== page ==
10 June 2013 (Dubai, United Arab Emirates): Moorfields Eye Hospital Dubai has revealed some of the findings of its first UAE colour vison study, undertaken by specialists from the hospital amongst people with diabetes in the UAE population. One of the unexpected findings was that significant colour vision defects were revealed in the vast majority of the tested Emirati population, which includes local people with and without diabetes. The general causes of ‘colour blindness’ (colour vision defects) are well known but the Moorfields study findings need more research to asses whether this UAE revelation is due to genetic or acquired factors (such as excessive exposure to sunlight or Vitamin D deficiency), according to the team at Moorfields.
What is commonly referred to as ‘colour blindness’ is not blindness at all but rather a colour vision deficiency – an inability or decreased ability to see colour or perceive colour differences under normal lighting conditions.
The first scientific paper on colour ‘blindness’ was published by an English chemist – John Dalton – in 1798, when he realised that he was colour blind. The paper was titled ‘Extraordinary facts relating to the vision of colours’.
Color blindness affects a significant number of people and especially isolated communities with a restricted gene pool. More than 95 percent of all variations in human colour vision involve the red and green receptors in male eyes and it is very rare for males or females to be ‘blind’ to the blue end of the spectrum.
An Ishihara colour test consisting of a series of pictures of coloured spots, is the test most often used to diagnose red–green colour deficiencies, with a shape or number embedded in the picture and which can be seen with normal colour vision but not with a colour defect.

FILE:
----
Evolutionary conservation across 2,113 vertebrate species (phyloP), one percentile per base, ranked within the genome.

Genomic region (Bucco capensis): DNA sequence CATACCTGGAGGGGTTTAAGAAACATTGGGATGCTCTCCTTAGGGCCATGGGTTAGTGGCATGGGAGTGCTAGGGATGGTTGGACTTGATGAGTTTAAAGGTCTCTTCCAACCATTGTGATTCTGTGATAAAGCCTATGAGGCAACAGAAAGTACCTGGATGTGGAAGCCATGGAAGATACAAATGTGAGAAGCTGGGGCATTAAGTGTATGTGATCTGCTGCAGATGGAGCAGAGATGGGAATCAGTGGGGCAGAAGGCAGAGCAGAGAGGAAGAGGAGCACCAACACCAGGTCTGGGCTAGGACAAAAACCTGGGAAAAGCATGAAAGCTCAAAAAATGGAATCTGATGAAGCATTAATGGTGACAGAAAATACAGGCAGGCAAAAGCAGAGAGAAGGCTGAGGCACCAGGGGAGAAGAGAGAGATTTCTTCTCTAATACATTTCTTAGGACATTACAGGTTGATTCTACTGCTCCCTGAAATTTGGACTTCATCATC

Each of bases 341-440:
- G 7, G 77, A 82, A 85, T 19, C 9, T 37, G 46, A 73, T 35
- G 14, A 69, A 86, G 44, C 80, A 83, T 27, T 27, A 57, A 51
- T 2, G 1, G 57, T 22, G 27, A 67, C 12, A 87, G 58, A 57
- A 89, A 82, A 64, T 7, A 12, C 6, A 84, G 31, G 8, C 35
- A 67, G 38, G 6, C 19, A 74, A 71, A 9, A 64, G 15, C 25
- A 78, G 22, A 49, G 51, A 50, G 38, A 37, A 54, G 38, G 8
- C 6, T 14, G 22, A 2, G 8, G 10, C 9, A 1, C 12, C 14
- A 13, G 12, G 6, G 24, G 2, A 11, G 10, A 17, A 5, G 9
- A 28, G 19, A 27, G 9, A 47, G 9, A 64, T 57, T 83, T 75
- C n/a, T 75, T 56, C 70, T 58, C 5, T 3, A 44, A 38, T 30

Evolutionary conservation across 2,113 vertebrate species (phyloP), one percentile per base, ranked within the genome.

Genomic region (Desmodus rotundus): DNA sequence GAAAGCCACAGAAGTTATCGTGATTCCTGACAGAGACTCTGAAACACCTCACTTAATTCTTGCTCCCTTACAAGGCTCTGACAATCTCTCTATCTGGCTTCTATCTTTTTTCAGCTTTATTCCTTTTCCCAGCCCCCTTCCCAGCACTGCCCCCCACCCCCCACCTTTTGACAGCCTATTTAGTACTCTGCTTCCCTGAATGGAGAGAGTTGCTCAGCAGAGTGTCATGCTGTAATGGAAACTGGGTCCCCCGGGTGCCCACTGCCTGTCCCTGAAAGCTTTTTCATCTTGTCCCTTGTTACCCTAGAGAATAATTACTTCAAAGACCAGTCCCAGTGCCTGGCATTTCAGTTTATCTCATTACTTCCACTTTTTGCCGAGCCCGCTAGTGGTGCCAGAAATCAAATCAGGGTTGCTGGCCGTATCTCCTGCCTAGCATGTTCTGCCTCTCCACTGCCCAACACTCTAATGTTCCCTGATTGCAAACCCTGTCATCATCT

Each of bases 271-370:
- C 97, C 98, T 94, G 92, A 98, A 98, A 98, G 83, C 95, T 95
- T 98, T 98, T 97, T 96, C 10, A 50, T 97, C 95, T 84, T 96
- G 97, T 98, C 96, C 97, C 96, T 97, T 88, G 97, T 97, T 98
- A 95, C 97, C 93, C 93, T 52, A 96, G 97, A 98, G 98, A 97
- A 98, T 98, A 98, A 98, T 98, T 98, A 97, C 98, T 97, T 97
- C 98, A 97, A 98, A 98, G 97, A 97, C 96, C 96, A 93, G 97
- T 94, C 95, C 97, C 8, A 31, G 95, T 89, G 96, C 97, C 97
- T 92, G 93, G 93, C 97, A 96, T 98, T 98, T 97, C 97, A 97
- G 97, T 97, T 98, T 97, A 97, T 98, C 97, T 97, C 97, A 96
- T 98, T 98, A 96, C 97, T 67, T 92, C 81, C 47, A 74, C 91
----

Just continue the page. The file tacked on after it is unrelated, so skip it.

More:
The cause of colour blindness is now well known and understood and is related to a fault in the development of one or more sets of retinal ‘cones’ that perceive colour in light and transmit that information to the optic nerve. It is more common amongst men than women because it is linked to the genes, although eye or brain damage can also produce similar symptoms.
‘Colour blindness’ can be stationary or progressive in nature and can be linked to other eye conditions such as age related macular degeneration. It can be total (much less common) or partial and there are two major types of colour blindness: difficulty distinguishing between red and green, difficulty distinguishing between blue and yellow. Around 8 percent of males but only 0.5 percent of females are colour blind in some way or another.
One of the Moorfields researchers, Dr Imran Ansari – an Ophthalmologist at Moorfields Eye Hospital Dubai – comments: “There are different forms of ‘colour blindness’ which may have a variety of long term lifestyle implications as there is no cure. The condition may be acquired or inherited (congenital). It is usually classed as a mild disability and whilst it can be debilitating to some degree, there are also some situations where it can actually be an advantage, such as penetrating certain colour camouflages. Of course, there are some occupations in which ‘colour blindness’ is a distinct disadvantage, where recognising colour codes could be an important safety factor, such as when driving cars or flying aircraft, for example.”